New Zealand's environment watchdog has found glaring gaps in the way we manage the tens of thousands of chemicals in use across the country - with just a fraction being routinely monitored.
In his latest report, Parliamentary Commissioner for the Environment Simon Upton has called for all government agencies dealing with chemicals to adopt a common plan to manage them.
Upton also wanted to see better data and monitoring, after finding some clear gaps in oversight.
While roughly 30,000 have been approved for use in the country, fewer than 200 are routinely tracked as part of environment reporting or through resource consent monitoring.
Governing the use of chemicals here largely fell to four main regulators – the Environmental Protection Agency (EPA), Medsafe, WorkSafe NZ and the Ministry for Primary Industries.
The EPA remained the key agency responsible for managing environmental risks from chemicals, and assessed applications to use new ones here.
Yet only about 3500 substances have ever been the subject of individual approvals requiring specific environmental risk assessments, with most approved as a group.
There remained no formal risk assessment for weighing up the risks, costs, benefits and effectiveness of individual substances, simply because of the sheer size of the task.
Currently, evidence relating to individual substances weren't evaluated by the EPA unless the chemicals had to be formally reassessed – something that happened in only a handful of cases each year.
"On paper, there is a robust system in place to assess risks when a chemical is introduced to the country," Upton said.
"But many chemicals that have been in use for decades have not been subject to close scrutiny."
Much of the science on their environmental impact had changed, he said, and rules about how a chemical could be used shouldn't be static.
"We need to be able to adapt as new information comes to light," he said.
"Restrictions should be based on the latest science and informed by New Zealand-specific data on use and impact."
While not all chemicals posed a high level of concern, Upton said there was much we didn't know about those reaching our environment. That included how much was used, where they were used, and what effects they were having.
Although there had been a few studies aimed at establishing baseline levels of emerging contaminants, these hadn't been conducted for each ecosystem - or with sufficient regularity.
"Finding out after chemicals have caused irrevocable impacts on the environment is too late."
A common framework for all agencies involved with chemicals - developed with Māori, and focused on those presenting the biggest risk - could help manage their impact.
To gauge the scale of a chemical's use here, he recommended collecting and sharing data throughout its lifecycle – something that'd require importers, manufacturers and sellers to up their reporting.
"If we know what is being used and the regional distribution of that use, we can then organise our environmental monitoring to match the scale of chemical use," he said.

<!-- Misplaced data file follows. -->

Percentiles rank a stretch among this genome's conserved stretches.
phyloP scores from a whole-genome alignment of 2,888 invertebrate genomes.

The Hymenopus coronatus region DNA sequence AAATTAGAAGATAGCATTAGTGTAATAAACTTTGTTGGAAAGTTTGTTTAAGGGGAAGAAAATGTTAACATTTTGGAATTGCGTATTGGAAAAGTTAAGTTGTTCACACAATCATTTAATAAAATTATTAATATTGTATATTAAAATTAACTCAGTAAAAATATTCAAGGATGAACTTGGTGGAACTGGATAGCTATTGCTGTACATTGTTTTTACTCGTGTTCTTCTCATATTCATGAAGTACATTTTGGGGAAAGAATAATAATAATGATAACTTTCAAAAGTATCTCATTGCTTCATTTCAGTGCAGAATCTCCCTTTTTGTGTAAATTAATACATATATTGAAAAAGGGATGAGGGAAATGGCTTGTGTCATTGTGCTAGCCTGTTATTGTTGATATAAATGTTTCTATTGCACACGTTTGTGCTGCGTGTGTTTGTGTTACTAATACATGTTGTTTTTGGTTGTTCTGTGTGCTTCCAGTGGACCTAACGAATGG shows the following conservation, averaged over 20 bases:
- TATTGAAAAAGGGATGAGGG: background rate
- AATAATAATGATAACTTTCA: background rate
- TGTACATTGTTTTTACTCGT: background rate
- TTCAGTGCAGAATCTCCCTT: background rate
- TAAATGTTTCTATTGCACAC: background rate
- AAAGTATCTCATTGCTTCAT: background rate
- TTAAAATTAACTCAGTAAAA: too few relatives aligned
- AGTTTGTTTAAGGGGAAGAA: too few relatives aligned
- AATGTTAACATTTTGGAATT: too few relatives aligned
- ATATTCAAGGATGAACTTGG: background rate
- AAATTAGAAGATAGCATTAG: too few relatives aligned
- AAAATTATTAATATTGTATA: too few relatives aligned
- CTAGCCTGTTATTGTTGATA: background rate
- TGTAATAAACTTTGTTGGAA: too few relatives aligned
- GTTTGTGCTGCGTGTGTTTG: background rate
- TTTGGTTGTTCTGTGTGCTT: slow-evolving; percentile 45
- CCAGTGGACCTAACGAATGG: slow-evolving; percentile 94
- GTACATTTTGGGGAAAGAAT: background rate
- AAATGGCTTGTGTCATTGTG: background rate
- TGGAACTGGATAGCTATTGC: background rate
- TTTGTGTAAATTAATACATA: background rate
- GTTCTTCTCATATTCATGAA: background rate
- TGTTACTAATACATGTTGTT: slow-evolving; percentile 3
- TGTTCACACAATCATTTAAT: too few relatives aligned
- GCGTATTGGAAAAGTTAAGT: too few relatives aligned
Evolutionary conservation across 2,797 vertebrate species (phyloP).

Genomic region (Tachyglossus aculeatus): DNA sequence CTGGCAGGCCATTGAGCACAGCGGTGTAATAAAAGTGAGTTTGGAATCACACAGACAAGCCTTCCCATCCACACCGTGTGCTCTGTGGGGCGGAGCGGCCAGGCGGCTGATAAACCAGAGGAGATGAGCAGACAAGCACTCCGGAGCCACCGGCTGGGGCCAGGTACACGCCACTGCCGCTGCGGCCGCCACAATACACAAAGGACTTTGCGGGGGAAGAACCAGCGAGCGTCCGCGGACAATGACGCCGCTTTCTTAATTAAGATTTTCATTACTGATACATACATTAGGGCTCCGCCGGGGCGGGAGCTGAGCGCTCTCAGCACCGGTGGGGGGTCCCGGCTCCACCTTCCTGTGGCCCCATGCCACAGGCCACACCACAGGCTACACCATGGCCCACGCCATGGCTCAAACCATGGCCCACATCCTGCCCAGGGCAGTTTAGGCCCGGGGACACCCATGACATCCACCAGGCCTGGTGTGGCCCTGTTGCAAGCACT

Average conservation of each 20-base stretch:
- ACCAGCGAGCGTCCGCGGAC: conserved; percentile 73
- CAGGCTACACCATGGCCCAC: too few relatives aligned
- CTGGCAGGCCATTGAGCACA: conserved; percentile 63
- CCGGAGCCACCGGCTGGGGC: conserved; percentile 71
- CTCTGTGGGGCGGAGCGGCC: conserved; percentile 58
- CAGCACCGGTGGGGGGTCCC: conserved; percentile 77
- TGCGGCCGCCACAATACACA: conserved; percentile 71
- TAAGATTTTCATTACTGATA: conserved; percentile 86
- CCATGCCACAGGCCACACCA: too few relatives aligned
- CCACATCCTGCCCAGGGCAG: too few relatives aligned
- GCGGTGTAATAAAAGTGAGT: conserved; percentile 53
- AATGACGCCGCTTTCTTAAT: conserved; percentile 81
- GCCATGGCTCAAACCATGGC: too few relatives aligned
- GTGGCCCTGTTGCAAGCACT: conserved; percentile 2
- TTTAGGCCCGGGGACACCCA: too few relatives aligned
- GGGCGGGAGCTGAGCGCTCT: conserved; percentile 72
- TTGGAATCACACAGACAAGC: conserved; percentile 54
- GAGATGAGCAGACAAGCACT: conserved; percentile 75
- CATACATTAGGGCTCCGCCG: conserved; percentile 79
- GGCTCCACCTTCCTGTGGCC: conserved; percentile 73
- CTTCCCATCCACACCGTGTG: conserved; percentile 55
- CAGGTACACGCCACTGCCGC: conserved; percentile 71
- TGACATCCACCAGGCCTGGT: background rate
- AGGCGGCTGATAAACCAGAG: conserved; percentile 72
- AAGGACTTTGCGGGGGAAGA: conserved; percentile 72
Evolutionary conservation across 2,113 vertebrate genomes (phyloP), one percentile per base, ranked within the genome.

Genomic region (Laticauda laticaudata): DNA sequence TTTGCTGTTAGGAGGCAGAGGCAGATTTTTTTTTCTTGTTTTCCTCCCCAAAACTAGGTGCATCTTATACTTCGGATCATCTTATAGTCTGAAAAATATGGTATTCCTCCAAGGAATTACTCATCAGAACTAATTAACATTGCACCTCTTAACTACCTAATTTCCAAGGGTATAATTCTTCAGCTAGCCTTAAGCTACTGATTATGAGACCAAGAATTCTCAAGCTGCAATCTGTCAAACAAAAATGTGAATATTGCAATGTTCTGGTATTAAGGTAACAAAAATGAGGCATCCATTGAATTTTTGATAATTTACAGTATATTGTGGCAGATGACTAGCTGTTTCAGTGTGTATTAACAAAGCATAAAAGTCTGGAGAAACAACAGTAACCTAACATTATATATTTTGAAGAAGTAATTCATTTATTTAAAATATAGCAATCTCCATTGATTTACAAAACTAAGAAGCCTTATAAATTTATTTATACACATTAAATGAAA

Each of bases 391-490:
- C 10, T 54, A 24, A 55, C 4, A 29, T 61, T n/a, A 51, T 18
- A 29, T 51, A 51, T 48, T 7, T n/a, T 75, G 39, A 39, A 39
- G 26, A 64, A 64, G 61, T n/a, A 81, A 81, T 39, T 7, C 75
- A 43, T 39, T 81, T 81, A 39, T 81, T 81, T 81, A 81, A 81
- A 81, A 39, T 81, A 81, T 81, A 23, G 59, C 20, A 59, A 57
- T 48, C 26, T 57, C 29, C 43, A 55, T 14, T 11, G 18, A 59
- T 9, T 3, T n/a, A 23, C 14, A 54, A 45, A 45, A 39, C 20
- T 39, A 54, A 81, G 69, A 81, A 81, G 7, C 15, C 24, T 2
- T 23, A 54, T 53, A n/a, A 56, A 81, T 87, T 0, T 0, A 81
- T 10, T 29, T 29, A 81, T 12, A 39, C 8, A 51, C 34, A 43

"While we cannot test every ecosystem for every chemical in New Zealand, we can do more to target those of highest potential risk to the environment."
New Zealand also needed to do a better job of setting limits for acceptable concentrations of chemicals in the environment - and monitoring whether these levels were being exceeded, he said.
"In a perfect world, if chemicals are used in the way they are approved to be used – taking into account their likely environmental fate – then what we see and find in the environment should be at acceptable levels," he said.
"But theory rarely matches reality."
Associate Environment Minister Phil Twyford said Upton's report raised "some important issues which need to be addressed" and the Government would give it serious consideration.
Experts have also welcomed it.
"Right now, New Zealand relies on international literature for guidance on toxicity for a range of chemical contaminants in our environment," GNS Science environmental chemistry team leader Dr Magali Moreau said.
"Better local data and reporting will support our understanding and management of emerging chemical contaminants, particularly where international literature is not available, and compounds could then be prioritised for research."
Massey University environmental chemist Dr Nick Kim said the report offered, for the first time in New Zealand's history, a "rational way forward".
"To properly manage the environmental risks posed by chemical use, we need to think more widely."
Kim noted that chemicals themselves varied widely – from naturally-occurring heavy metals to synthetic pesticides, and from relatively non-toxic to highly toxic.
"We know that some otherwise safe chemicals – when released on mass – can compromise or destroy entire ecosystems."
As Upton's report acknowledged, Kim said tracking everything was impossible.
"The best we can do, even with a sizeable budget, is monitor for a tiny target subset of the chemicals that are in use, in some places, some of the time," he said.
"That raises the very real problem that in focusing on managing the subset of things that we do know a lot about, we may miss the significance of larger events that are going on right under our noses."
But having a common framework among agencies, he said, would go a long way in addressing current gaps.
"I hope this report serves to catalyse that shift."
EPA chief executive Dr Allan Freeth said the agency also supported that concept.
"For some time, we have been signalling a growing concern about the need to better understand the lasting impact of chemicals and their pathways into the environment," he said.
"This report aligns with our strategic efforts to take a long-term approach to regulation, and gives voice to issues we know matter to all New Zealanders."